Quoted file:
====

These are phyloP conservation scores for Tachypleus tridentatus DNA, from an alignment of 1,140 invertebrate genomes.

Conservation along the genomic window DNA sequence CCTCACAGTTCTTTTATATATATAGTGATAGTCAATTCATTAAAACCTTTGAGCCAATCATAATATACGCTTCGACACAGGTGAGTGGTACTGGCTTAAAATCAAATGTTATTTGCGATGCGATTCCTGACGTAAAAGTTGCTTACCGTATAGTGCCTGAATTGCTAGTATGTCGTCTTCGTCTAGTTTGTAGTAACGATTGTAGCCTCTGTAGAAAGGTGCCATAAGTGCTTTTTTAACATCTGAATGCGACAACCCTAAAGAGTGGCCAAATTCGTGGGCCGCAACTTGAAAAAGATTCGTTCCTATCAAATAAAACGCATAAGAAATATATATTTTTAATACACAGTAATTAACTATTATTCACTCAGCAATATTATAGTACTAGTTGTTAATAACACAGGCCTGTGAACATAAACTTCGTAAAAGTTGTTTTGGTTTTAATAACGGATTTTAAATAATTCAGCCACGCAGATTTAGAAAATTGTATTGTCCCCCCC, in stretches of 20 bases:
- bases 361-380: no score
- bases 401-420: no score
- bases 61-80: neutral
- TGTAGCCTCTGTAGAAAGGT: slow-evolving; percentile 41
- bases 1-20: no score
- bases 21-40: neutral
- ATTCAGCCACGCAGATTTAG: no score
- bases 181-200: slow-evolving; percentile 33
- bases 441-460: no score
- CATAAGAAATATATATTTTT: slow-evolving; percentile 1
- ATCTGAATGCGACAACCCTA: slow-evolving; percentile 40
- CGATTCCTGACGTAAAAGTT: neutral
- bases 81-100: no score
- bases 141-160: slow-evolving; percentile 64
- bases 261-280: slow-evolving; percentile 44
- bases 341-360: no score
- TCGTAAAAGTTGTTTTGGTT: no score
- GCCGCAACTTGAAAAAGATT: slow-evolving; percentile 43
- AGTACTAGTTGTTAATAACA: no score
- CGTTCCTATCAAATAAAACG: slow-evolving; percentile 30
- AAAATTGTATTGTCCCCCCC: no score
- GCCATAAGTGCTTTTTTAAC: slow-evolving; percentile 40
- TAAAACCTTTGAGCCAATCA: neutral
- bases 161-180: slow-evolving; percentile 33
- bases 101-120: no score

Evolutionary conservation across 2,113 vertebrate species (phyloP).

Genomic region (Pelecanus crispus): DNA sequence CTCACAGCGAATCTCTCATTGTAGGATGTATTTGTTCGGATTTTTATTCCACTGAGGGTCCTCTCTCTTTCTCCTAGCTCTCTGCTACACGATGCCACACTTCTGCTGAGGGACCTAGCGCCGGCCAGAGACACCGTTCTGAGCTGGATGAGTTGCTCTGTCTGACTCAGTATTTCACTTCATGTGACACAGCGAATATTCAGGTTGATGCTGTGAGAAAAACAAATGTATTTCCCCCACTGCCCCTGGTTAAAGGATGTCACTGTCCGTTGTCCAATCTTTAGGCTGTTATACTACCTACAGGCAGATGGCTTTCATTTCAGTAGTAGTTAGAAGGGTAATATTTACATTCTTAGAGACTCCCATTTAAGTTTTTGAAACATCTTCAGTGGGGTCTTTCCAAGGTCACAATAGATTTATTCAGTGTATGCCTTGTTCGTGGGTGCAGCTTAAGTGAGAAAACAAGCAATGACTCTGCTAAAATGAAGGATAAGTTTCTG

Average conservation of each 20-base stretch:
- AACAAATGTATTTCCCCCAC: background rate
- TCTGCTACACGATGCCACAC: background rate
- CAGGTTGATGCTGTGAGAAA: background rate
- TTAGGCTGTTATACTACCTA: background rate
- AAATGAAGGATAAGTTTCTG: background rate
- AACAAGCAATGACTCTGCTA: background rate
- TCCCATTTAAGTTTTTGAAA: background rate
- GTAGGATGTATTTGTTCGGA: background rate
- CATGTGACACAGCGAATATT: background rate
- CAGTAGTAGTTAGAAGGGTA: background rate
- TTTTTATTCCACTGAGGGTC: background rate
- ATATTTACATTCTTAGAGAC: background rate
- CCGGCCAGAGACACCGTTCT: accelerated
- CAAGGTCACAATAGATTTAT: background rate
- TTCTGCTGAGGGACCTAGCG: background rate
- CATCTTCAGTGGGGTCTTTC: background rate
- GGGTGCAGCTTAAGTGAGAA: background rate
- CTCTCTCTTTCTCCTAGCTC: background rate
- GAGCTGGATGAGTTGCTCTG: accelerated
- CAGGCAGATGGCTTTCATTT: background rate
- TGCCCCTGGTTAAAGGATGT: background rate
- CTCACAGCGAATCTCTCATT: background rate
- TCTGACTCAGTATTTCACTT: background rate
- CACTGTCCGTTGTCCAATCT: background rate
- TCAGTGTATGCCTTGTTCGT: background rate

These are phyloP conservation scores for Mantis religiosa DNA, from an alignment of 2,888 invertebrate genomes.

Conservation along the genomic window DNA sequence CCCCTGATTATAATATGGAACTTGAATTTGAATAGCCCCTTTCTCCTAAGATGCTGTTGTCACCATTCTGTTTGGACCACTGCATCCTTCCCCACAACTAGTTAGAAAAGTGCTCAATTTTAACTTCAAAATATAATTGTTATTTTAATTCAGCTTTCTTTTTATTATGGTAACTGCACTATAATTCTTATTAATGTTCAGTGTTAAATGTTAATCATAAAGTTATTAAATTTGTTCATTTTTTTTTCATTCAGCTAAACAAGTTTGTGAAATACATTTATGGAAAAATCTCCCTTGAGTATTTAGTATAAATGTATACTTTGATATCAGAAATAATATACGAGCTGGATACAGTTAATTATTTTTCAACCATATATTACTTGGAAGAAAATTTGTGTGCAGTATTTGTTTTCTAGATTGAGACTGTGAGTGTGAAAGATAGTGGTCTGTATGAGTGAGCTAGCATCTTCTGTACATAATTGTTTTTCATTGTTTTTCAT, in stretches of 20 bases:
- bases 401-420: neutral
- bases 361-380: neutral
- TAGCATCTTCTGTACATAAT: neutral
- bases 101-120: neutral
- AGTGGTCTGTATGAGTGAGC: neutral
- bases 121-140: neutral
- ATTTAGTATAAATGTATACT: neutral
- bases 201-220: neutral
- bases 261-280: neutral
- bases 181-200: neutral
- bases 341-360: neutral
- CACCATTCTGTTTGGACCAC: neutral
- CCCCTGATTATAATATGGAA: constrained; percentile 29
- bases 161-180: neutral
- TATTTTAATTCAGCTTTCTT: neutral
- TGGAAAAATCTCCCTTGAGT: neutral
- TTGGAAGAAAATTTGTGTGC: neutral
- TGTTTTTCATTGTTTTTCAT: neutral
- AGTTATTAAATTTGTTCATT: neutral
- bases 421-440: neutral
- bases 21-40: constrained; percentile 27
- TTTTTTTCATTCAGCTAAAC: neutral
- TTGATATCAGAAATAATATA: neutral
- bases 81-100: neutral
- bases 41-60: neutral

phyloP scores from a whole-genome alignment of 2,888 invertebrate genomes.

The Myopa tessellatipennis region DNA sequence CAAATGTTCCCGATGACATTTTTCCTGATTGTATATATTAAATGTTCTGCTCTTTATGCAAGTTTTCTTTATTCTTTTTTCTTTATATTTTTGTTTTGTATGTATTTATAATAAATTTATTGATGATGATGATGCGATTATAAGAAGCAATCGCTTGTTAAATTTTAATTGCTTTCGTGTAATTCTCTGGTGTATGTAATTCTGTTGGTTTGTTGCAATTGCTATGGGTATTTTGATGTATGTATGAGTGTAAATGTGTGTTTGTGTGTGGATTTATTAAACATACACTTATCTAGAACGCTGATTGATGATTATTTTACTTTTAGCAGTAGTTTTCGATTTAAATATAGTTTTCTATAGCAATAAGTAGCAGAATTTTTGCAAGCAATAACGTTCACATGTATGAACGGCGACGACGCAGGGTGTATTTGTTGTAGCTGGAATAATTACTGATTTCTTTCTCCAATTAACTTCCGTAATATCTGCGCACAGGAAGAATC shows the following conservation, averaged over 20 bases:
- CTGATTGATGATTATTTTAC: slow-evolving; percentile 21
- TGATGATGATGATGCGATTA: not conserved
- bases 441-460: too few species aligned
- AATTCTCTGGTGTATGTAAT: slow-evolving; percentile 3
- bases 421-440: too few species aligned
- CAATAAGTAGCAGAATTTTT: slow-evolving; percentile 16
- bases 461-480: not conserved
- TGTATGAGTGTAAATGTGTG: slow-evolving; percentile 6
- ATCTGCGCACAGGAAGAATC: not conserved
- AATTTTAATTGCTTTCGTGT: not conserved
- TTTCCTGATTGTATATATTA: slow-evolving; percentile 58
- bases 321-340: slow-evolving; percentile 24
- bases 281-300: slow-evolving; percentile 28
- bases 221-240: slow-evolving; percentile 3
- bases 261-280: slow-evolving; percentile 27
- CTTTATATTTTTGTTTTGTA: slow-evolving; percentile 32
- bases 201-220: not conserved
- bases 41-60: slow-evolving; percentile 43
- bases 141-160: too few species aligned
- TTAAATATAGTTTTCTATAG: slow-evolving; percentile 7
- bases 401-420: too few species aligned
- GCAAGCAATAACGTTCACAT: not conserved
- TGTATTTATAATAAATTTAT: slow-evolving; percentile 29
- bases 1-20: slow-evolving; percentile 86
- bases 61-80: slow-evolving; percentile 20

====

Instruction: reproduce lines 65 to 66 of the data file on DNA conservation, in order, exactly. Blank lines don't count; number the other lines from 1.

- bases 201-220: neutral
- bases 261-280: neutral